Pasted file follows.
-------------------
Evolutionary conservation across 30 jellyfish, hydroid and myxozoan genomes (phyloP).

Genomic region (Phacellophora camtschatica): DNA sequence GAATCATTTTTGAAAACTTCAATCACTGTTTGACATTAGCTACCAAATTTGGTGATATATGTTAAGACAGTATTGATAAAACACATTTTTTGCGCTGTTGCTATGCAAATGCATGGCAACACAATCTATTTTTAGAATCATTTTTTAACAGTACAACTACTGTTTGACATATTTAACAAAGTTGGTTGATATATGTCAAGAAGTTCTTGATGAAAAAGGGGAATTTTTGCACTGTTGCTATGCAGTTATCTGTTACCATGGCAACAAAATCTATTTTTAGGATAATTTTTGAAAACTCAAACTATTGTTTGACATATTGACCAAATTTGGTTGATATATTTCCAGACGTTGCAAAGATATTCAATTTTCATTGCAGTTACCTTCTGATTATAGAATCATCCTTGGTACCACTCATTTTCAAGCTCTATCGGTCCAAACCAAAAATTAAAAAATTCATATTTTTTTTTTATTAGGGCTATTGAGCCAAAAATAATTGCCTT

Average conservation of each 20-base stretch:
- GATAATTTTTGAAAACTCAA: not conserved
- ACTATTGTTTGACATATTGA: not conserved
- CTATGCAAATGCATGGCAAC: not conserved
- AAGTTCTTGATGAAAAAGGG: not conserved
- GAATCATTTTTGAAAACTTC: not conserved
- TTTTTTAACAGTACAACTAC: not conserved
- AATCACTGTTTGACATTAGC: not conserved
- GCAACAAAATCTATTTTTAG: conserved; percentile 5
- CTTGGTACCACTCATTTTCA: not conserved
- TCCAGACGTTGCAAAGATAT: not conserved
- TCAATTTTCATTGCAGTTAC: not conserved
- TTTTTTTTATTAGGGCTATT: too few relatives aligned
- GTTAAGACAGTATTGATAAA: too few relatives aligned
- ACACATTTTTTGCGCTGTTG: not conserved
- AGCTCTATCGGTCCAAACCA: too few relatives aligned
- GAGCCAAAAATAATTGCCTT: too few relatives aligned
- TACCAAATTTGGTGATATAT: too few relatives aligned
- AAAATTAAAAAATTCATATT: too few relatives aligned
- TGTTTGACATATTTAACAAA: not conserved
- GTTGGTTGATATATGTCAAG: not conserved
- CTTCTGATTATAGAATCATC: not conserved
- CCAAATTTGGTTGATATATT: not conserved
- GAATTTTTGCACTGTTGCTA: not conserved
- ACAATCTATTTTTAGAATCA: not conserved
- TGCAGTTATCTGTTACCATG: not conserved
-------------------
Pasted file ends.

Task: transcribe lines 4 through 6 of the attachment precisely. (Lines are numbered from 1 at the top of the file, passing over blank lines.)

- GATAATTTTTGAAAACTCAA: not conserved
- ACTATTGTTTGACATATTGA: not conserved
- CTATGCAAATGCATGGCAAC: not conserved